• 29.
    Mir Fakhraei, Rima
    et al.
    Department of Medical Sciences, Respiratory, Allergy and Sleep Research, Uppsala University, Uppsala, Sweden.
    Lindberg, Eva
    Department of Medical Sciences, Respiratory, Allergy and Sleep Research, Uppsala University, Uppsala, Sweden.
    Benediktsdóttir, Bryndís
    Faculty of Medicine, University of Iceland, Reykjavik, Iceland.
    Svanes, Cecilie
    Centre for International Health, Department of Global Public Health and Primary Care, University of Bergen, Bergen, Norway; Department of Occupational Medicine, Haukeland University Hospital, Bergen, Norway.
    Johannessen, Ane
    Department of Global Public Health and Primary Care, University of Bergen, Bergen, Norway.
    Holm, Mathias
    Department of Occupational and Environmental Medicine, University of Gothenburg, Sweden.
    Modig, Lars
    Umeå universitet, Medicinska fakulteten, Institutionen för folkhälsa och klinisk medicin, Avdelningen för hållbar hälsa.
    Franklin, Karl A.
    Umeå universitet, Medicinska fakulteten, Institutionen för kirurgisk och perioperativ vetenskap.
    Malinovschi, Andrei
    Department of Medical Sciences: Clinical Physiology, Uppsala University, Uppsala, Sweden.
    Gislason, Thorarinn
    Faculty of Medicine, University of Iceland, Reykjavik, Iceland; Department of Sleep, Landspitali, University Hospital, Reykjavik, Iceland.
    Jõgi, Rain
    The Lung Clinic, Tartu University Hospital, Tartu, Estonia.
    Cramer, Christine
    Department of Public Health, Aarhus University, Aarhus, Denmark; Department of Occupational Medicine, Aarhus University Hospital, Aarhus, Denmark.
    Janson, Christer
    Department of Medical Sciences, Respiratory, Allergy and Sleep Research, Uppsala University, Uppsala, Sweden.
    Emilsson, Össur Ingi
    Department of Medical Sciences, Respiratory, Allergy and Sleep Research, Uppsala University, Uppsala, Sweden; Faculty of Medicine, University of Iceland, Reykjavik, Iceland.
    Gastroesophageal reflux and snoring are related to asthma and respiratory symptoms: Results from a Nordic longitudinal population survey2024Ingår i: Respiratory Medicine, ISSN 0954-6111, E-ISSN 1532-3064, Vol. 221, artikel-id 107495Artikel i tidskrift (Refereegranskat)
    Abstract [en]

    Aim: To study if individuals with nocturnal gastroesophageal reflux (nGER) and habitual snoring are more likely to develop asthma and respiratory symptoms (i.e. wheeze, cough, chest tightness, breathlessness) than those without these conditions, and if these associations are additive.

    Methods: We used data from the population-based prospective questionnaire study Respiratory Health in Northern Europe (RHINE) (11,024 participants), with data from 1999 and 2011. Participants with heartburn or belching after going to bed, at least 1 night/week, were considered to have nGER. Participants reporting loud snoring at least 3 nights/week were considered to have habitual snoring. Participants were grouped into four groups by their nGER and snoring status: “never”; “former”; “incident”; “persistent”. Incident respiratory symptoms were analyzed among participants without respective symptom at baseline.

    Results: Snoring and nGER were independently associated with incident asthma and respiratory symptoms. The risk of incident wheeze was increased in subjects with incident or persistent snoring (adjusted odds ratio (95 % CI): 1.44 (1.21–1.72)), nGER (2.18 (1.60–2.98)) and in those with both snoring and nGER (2.59 (1.83–3.65)). The risk of developing asthma was increased in subjects with incident or persistent snoring (1.44 (1.15–1.82)), nGER (1.99 (1.35–2.93)) and in those with both snoring and nGER (1.72 (1.06–2.77)). No significant interaction was found between snoring and nGER. A similar pattern was found for the incidence of all other respiratory symptoms studied, with the highest risk among those with both incident or persistent nGER and snoring.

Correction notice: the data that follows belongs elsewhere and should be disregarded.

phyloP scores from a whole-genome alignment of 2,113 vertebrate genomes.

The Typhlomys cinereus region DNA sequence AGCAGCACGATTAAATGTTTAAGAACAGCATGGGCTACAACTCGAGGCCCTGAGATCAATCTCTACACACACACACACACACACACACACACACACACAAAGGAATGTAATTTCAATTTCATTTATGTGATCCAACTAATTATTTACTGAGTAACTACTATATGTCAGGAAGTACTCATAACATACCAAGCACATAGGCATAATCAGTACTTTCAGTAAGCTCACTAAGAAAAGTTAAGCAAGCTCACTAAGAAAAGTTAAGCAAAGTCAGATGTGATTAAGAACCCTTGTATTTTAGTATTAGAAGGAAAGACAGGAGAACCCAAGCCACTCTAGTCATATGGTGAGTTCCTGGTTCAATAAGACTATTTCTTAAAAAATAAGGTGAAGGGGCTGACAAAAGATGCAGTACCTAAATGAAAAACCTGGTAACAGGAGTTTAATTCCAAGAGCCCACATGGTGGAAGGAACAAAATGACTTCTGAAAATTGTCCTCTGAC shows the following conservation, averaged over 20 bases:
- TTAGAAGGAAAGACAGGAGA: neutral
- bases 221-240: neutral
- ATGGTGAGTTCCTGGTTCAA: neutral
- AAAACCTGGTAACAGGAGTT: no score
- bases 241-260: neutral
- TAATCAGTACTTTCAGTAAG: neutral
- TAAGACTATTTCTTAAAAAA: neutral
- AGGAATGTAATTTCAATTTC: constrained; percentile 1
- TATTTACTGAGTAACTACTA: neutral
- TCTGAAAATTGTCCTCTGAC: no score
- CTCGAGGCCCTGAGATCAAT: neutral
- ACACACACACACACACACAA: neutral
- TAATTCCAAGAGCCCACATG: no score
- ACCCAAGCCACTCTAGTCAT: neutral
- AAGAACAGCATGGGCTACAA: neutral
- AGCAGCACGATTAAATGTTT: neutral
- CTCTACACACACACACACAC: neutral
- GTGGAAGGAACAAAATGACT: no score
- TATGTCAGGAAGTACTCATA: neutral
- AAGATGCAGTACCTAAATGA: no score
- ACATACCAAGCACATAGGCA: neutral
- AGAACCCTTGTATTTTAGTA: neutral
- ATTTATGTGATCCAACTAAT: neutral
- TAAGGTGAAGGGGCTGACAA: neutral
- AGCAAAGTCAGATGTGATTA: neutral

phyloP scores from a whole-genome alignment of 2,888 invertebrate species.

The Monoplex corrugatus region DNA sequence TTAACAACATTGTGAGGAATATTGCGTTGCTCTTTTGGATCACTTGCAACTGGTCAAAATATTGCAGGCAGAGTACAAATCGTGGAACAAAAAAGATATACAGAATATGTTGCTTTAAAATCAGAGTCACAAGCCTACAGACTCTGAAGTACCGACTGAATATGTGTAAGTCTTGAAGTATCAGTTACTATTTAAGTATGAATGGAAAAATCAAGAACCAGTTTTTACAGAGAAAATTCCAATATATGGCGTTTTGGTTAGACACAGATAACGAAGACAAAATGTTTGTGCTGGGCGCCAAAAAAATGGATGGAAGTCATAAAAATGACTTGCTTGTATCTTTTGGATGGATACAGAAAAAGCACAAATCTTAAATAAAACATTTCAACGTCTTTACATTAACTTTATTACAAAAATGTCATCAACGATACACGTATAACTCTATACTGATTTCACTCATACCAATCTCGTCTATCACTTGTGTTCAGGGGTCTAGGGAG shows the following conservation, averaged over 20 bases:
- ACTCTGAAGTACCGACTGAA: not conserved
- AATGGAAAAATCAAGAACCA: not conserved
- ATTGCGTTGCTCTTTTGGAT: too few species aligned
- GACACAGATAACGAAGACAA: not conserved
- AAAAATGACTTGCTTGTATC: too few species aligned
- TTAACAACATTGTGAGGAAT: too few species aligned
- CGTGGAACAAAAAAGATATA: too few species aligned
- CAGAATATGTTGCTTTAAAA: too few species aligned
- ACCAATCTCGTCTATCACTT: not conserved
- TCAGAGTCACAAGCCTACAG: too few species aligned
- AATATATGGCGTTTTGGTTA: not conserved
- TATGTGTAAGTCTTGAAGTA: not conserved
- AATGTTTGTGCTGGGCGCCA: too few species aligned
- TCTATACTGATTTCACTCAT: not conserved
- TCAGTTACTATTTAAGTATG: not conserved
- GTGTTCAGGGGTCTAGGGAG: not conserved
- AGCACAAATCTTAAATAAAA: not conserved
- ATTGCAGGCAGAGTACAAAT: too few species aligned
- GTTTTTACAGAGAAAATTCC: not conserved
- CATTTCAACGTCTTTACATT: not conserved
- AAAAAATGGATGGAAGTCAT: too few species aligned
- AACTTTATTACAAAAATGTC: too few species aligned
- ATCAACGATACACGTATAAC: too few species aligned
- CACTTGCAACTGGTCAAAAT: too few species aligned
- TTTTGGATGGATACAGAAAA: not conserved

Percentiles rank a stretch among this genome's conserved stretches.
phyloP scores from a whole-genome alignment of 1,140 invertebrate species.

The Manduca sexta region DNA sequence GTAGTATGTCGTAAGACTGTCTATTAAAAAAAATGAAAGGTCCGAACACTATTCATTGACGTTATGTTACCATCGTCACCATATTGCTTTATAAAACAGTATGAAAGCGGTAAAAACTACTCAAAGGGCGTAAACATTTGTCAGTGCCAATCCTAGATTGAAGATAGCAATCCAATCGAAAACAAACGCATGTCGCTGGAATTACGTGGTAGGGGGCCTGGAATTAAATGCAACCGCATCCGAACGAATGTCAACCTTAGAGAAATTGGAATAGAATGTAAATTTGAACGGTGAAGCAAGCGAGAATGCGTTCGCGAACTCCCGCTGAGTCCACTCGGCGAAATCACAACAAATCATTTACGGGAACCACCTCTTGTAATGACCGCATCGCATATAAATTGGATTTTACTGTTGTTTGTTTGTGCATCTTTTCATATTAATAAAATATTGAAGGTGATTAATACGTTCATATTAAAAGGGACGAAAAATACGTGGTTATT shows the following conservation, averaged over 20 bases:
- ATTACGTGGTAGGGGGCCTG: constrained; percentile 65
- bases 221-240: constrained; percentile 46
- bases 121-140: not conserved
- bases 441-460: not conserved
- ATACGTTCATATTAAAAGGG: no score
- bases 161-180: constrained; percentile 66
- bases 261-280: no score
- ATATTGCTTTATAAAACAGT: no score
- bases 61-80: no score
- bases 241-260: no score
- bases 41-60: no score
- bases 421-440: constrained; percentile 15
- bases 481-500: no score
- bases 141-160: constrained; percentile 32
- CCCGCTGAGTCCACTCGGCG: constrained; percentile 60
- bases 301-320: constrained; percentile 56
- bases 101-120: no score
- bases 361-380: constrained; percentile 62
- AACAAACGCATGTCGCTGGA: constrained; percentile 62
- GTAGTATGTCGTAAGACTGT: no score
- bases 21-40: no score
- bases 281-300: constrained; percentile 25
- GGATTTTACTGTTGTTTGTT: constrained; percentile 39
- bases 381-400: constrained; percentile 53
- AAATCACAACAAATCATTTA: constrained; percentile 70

Conclusion: The risk of developing asthma and respiratory symptoms is increased among subjects with nGER and habitual snoring. These associations are independent of each other and confounding factors. Snoring and nGER together are additive on respiratory symptoms.

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  • 30.
    Modig, Lars
    et al.
    Umeå universitet, Medicinska fakulteten, Institutionen för folkhälsa och klinisk medicin, Yrkes- och miljömedicin.
    Dahgam, Santosh
    Olsson, David
    Umeå universitet, Medicinska fakulteten, Institutionen för folkhälsa och klinisk medicin, Yrkes- och miljömedicin.
    Nyberg, Fredrik
    Wass, Kristina
    Forsberg, Bertil
    Umeå universitet, Medicinska fakulteten, Institutionen för folkhälsa och klinisk medicin, Yrkes- och miljömedicin.
    Olin, Anna-Carin
    Short-Term Exposure to Ozone and Levels of Exhaled Nitric Oxide2014Ingår i: Epidemiology, ISSN 1044-3983, E-ISSN 1531-5487, Vol. 25, nr 1, s. 79-87Artikel i tidskrift (Refereegranskat)
    Abstract [en]

    Background: Adverse effects of air pollution include respiratory inflammation. A few epidemiologic studies have shown elevations in the fraction of exhaled nitric oxide, a marker of airway inflammation, after exposure to traffic-related pollutants. Methods: We examined whether short-term exposures to ozone (O-3), oxides of nitrogen (NOx), or particulate matter <10 m (PM10) were associated with proximal and distal airway inflammation. The study included 5841 randomly selected Swedish adults from 25 to 75 years of age. Fraction of exhaled nitrogen was measured at two flow rates: 50 ml/s representing the proximal airways and 270 ml/s representing the distal airways. Air pollution data were obtained from an urban monitoring site. We applied linear regression to estimate short-term associations of O-3, NOx, and PM10 with fractions of exhaled NO at 50 and 270 ml/s. Results: An interquartile range increase in 120-hour average O-3 levels was associated with a 5.1% (95% confidence interval = 1.7% to 8.5%) higher level of fraction of exhaled NO at 270 ml/s and 3.6% (-0.4% to 3.4%) higher level of the fraction of exhaled NO at 50 ml/s. For NOx, a small effect was seen for the 24-hour average on the fraction of exhaled NO at 270 ml/s, while for PM10 no clear effects were seen. There was a tendency for a weaker effect of ozone and a stronger effect of NOx in subjects with asthma. Conclusions: Exposure to O-3 was associated with a marker of distal airway inflammation, while the association was less obvious for inflammation of the proximal airways.

  • 31.
    Modig, Lars